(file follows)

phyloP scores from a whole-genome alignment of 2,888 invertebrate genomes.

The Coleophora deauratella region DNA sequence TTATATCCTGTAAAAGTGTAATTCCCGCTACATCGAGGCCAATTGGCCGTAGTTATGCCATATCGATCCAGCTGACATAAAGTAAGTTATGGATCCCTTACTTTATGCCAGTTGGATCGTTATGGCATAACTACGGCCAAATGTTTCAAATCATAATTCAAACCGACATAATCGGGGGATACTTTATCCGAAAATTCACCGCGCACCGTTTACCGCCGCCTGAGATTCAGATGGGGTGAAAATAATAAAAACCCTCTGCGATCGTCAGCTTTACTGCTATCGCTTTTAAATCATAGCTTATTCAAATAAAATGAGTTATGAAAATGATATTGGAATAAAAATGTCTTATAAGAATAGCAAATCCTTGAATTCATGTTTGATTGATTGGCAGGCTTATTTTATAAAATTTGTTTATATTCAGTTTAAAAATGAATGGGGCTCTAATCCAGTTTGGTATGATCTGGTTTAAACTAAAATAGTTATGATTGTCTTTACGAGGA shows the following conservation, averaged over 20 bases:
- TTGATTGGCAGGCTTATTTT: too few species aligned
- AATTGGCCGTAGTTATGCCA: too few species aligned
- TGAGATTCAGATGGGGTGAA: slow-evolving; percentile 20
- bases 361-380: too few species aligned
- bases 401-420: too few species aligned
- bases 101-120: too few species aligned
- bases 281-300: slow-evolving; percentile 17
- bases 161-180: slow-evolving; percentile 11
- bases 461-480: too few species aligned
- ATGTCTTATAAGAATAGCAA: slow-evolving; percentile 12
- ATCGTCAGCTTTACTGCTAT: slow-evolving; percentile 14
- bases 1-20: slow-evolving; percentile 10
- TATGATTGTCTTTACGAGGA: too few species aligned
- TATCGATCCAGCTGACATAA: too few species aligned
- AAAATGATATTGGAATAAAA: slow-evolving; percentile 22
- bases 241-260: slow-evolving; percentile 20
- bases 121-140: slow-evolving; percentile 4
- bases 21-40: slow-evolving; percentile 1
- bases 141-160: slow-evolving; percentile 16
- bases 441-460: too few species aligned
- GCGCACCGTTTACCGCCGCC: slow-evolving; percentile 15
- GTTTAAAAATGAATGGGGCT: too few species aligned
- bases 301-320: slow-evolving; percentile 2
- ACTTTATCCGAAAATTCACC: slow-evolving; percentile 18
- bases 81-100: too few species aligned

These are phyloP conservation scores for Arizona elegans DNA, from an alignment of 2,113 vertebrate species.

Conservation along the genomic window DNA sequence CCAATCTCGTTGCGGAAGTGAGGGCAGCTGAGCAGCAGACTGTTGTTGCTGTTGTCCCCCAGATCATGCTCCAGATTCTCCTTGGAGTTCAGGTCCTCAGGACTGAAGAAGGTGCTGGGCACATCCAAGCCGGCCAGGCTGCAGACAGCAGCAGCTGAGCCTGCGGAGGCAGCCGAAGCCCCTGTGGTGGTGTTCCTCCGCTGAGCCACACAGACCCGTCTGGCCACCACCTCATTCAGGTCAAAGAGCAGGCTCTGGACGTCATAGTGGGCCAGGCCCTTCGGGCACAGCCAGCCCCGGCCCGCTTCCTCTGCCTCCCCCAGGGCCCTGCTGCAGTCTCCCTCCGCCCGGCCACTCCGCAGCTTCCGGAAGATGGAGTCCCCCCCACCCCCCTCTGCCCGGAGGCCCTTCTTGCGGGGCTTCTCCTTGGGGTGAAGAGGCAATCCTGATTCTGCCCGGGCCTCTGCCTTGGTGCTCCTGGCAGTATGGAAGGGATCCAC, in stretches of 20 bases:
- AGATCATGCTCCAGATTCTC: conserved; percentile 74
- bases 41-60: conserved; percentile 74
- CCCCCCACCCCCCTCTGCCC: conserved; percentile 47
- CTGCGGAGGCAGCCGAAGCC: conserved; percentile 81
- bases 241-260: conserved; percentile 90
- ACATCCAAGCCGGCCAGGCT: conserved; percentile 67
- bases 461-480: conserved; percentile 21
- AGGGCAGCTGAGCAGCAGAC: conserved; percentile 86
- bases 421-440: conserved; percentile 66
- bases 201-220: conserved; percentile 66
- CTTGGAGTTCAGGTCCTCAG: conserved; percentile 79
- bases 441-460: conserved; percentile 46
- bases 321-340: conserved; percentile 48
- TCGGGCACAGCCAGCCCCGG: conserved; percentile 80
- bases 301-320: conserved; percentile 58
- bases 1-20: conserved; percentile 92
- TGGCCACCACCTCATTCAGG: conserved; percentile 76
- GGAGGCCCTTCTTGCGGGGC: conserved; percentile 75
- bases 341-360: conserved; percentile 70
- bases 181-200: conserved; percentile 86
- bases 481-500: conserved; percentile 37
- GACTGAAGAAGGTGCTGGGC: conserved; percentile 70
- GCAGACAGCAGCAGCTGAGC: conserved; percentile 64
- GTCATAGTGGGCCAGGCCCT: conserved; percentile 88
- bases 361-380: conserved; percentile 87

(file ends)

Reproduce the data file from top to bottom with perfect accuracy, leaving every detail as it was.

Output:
phyloP scores from a whole-genome alignment of 2,888 invertebrate genomes.

The Coleophora deauratella region DNA sequence TTATATCCTGTAAAAGTGTAATTCCCGCTACATCGAGGCCAATTGGCCGTAGTTATGCCATATCGATCCAGCTGACATAAAGTAAGTTATGGATCCCTTACTTTATGCCAGTTGGATCGTTATGGCATAACTACGGCCAAATGTTTCAAATCATAATTCAAACCGACATAATCGGGGGATACTTTATCCGAAAATTCACCGCGCACCGTTTACCGCCGCCTGAGATTCAGATGGGGTGAAAATAATAAAAACCCTCTGCGATCGTCAGCTTTACTGCTATCGCTTTTAAATCATAGCTTATTCAAATAAAATGAGTTATGAAAATGATATTGGAATAAAAATGTCTTATAAGAATAGCAAATCCTTGAATTCATGTTTGATTGATTGGCAGGCTTATTTTATAAAATTTGTTTATATTCAGTTTAAAAATGAATGGGGCTCTAATCCAGTTTGGTATGATCTGGTTTAAACTAAAATAGTTATGATTGTCTTTACGAGGA shows the following conservation, averaged over 20 bases:
- TTGATTGGCAGGCTTATTTT: too few species aligned
- AATTGGCCGTAGTTATGCCA: too few species aligned
- TGAGATTCAGATGGGGTGAA: slow-evolving; percentile 20
- bases 361-380: too few species aligned
- bases 401-420: too few species aligned
- bases 101-120: too few species aligned
- bases 281-300: slow-evolving; percentile 17
- bases 161-180: slow-evolving; percentile 11
- bases 461-480: too few species aligned
- ATGTCTTATAAGAATAGCAA: slow-evolving; percentile 12
- ATCGTCAGCTTTACTGCTAT: slow-evolving; percentile 14
- bases 1-20: slow-evolving; percentile 10
- TATGATTGTCTTTACGAGGA: too few species aligned
- TATCGATCCAGCTGACATAA: too few species aligned
- AAAATGATATTGGAATAAAA: slow-evolving; percentile 22
- bases 241-260: slow-evolving; percentile 20
- bases 121-140: slow-evolving; percentile 4
- bases 21-40: slow-evolving; percentile 1
- bases 141-160: slow-evolving; percentile 16
- bases 441-460: too few species aligned
- GCGCACCGTTTACCGCCGCC: slow-evolving; percentile 15
- GTTTAAAAATGAATGGGGCT: too few species aligned
- bases 301-320: slow-evolving; percentile 2
- ACTTTATCCGAAAATTCACC: slow-evolving; percentile 18
- bases 81-100: too few species aligned

These are phyloP conservation scores for Arizona elegans DNA, from an alignment of 2,113 vertebrate species.

Conservation along the genomic window DNA sequence CCAATCTCGTTGCGGAAGTGAGGGCAGCTGAGCAGCAGACTGTTGTTGCTGTTGTCCCCCAGATCATGCTCCAGATTCTCCTTGGAGTTCAGGTCCTCAGGACTGAAGAAGGTGCTGGGCACATCCAAGCCGGCCAGGCTGCAGACAGCAGCAGCTGAGCCTGCGGAGGCAGCCGAAGCCCCTGTGGTGGTGTTCCTCCGCTGAGCCACACAGACCCGTCTGGCCACCACCTCATTCAGGTCAAAGAGCAGGCTCTGGACGTCATAGTGGGCCAGGCCCTTCGGGCACAGCCAGCCCCGGCCCGCTTCCTCTGCCTCCCCCAGGGCCCTGCTGCAGTCTCCCTCCGCCCGGCCACTCCGCAGCTTCCGGAAGATGGAGTCCCCCCCACCCCCCTCTGCCCGGAGGCCCTTCTTGCGGGGCTTCTCCTTGGGGTGAAGAGGCAATCCTGATTCTGCCCGGGCCTCTGCCTTGGTGCTCCTGGCAGTATGGAAGGGATCCAC, in stretches of 20 bases:
- AGATCATGCTCCAGATTCTC: conserved; percentile 74
- bases 41-60: conserved; percentile 74
- CCCCCCACCCCCCTCTGCCC: conserved; percentile 47
- CTGCGGAGGCAGCCGAAGCC: conserved; percentile 81
- bases 241-260: conserved; percentile 90
- ACATCCAAGCCGGCCAGGCT: conserved; percentile 67
- bases 461-480: conserved; percentile 21
- AGGGCAGCTGAGCAGCAGAC: conserved; percentile 86
- bases 421-440: conserved; percentile 66
- bases 201-220: conserved; percentile 66
- CTTGGAGTTCAGGTCCTCAG: conserved; percentile 79
- bases 441-460: conserved; percentile 46
- bases 321-340: conserved; percentile 48
- TCGGGCACAGCCAGCCCCGG: conserved; percentile 80
- bases 301-320: conserved; percentile 58
- bases 1-20: conserved; percentile 92
- TGGCCACCACCTCATTCAGG: conserved; percentile 76
- GGAGGCCCTTCTTGCGGGGC: conserved; percentile 75
- bases 341-360: conserved; percentile 70
- bases 181-200: conserved; percentile 86
- bases 481-500: conserved; percentile 37
- GACTGAAGAAGGTGCTGGGC: conserved; percentile 70
- GCAGACAGCAGCAGCTGAGC: conserved; percentile 64
- GTCATAGTGGGCCAGGCCCT: conserved; percentile 88
- bases 361-380: conserved; percentile 87